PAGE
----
The art world, like the rest of us for that matter, likes pigeonholing artists into one category or another. Fortunately there are artists who manage to escape all categorisation. A case in point is Francesco Vezzoli, the Italian artist recognised by international institutions (from MoMa in New York to Doha museum in Qatar) yet who still continues to inspire a certain degree of head-scratching. His latest project, which opens at Villa Sauber in Monaco (a miraculously well preserved formerly private house that is part of the principality’s New National Museum (NMNM), right opposite the Grimaldi Forum) is not going to change this situation any time soon. But it’s for the best.

Art is not some marketing product, contrary to what the market’s arbiters of recognition and those with no interest in contemporary art would have us believe.

Francesco Vezzoli is a strange mix of purely conceptual works and glamour. One shouldn’t read his creations at face level. Yes, he draws from the world of celebrity, loves contemporary myths, famous actors, Hollywood stereotypes and Lady Gaga, but he goes much further. At Villa Sauber, over both floors, he invents the story of a house filled with homages to Marlene Dietrich.
It’s as if Francis Bacon, René Magritte, Amedeo Modigliani, Giorgio de Chirico and Tamara de Lempicka had painted homages to Lili Marlene.

He explains his fascination for the german actress

His project called Villa Marlene was inspired by a 1988 documentary by Maximilian Schell about the German star’s life. In it, you can hear Dietrich’s voice but you can’t see her. By then, she was already advanced in years. In place of the actress, the director made the curious decision to feature another ageing female artist, Anni Albers, wife of the painter Joseph Albers. This confusion of characters proved fascinating to Vezzoli who switches back and forth between pure fiction, references to the documentary and references to reality.

In the artist’s own words:

In the film The Song of Songs for example, Marlene Dietrich appears next to a lifelike statue of a naked woman. Vezzoli explains how the sculpture was made by the father of the Arte Povera activist, Salvatore Scarpitta, himself an artist.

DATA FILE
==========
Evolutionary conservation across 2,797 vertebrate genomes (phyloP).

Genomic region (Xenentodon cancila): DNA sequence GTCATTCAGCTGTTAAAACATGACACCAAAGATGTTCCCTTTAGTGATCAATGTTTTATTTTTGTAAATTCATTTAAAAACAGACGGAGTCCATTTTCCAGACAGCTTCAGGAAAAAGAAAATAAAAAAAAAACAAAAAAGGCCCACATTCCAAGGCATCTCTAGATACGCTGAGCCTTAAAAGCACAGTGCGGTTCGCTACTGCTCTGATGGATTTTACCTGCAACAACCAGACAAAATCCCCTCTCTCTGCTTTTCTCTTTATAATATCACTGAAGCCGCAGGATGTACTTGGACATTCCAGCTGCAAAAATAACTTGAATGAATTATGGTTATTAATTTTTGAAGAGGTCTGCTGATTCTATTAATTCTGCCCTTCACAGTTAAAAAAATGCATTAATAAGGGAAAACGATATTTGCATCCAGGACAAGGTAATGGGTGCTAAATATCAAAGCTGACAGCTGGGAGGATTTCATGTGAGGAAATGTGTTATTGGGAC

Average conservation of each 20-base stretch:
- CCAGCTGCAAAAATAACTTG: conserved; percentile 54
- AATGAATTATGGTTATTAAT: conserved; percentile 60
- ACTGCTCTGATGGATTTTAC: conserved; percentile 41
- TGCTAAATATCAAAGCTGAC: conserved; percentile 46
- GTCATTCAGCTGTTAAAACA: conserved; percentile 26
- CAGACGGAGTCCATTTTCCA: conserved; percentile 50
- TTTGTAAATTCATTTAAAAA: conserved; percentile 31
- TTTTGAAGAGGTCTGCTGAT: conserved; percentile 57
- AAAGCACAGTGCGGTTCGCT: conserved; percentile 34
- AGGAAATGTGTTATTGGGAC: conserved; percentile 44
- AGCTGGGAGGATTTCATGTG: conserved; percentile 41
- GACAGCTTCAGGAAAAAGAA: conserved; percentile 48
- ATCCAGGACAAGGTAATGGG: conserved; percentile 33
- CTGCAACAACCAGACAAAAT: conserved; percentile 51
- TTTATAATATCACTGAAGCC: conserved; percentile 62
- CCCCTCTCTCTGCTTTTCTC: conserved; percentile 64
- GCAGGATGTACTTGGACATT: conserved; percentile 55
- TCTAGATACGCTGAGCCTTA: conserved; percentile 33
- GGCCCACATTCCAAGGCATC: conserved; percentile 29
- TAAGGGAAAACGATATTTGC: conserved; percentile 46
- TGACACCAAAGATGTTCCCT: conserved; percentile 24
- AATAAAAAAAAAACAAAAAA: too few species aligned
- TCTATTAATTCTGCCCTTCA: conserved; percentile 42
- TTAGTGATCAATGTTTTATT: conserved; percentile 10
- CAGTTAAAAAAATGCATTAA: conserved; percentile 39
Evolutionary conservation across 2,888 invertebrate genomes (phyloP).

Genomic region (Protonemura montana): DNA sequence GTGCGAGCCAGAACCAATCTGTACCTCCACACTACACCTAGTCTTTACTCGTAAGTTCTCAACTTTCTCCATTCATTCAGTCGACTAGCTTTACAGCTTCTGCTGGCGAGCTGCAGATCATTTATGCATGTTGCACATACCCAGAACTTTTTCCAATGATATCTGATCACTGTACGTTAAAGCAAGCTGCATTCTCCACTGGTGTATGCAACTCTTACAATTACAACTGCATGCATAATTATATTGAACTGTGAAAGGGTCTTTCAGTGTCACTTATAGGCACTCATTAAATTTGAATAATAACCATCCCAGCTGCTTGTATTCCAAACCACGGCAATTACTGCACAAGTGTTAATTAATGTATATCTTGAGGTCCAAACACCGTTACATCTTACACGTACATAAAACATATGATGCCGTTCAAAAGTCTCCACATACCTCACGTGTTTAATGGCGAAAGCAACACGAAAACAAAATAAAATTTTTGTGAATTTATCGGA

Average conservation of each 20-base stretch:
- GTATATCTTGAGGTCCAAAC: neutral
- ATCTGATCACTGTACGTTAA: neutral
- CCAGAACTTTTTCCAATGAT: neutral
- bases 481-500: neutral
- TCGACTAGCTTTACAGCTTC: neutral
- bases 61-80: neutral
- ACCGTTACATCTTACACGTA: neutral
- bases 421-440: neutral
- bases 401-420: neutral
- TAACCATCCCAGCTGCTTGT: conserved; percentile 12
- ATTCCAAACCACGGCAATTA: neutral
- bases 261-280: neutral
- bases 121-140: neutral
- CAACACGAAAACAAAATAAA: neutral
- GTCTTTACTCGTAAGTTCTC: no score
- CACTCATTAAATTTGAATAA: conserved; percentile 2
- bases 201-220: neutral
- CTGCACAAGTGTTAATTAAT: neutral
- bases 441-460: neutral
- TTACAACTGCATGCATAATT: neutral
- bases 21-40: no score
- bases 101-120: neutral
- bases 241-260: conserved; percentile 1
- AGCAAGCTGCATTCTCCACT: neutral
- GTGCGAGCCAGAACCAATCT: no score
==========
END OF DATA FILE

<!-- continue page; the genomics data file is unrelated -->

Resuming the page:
Francesco Vezzoli has faithfully reproduced this work for the exhibition.

All the paintings on display at Villa Sauber were painted in Russia by professional copyists. Without a doubt the most successful is the Francis Bacon in which Vezzoli replaces the Irishman’s obsession for his lover with a stylised triptych of the German actress. In the imaginary de Chirico homage to Marlene, she is symbolised as a giant cigarette placed against a wall.
For the viewer, this artistic trip is fascinating.
The final room, showing a projection of a film by Vezzoli, offers the keys to the show.

Made in 2006, Marlene Redux: A True Hollywood Story! is a fictional episode  from the E! television series narrating Vezzoli’s pursuit of Marlene. The work, which is in the collection of French businessman Francois Pinault, is in fact a portrait of a Vezzoli who dreamed of being famous.

Nowadays Vezzoli is interested first and foremost in the past, and revisits the legacy in his own fashion, conceptually. If he viewed Song of Songs as a film in the Biblical genre, he is no doubt also familiar with the lines from Ecclesiastes: ‘Vanity of vanities…’ His show is a contemporary vanitas about a fallen star who end up ravaged by old age and alone.   

Until 11 September.

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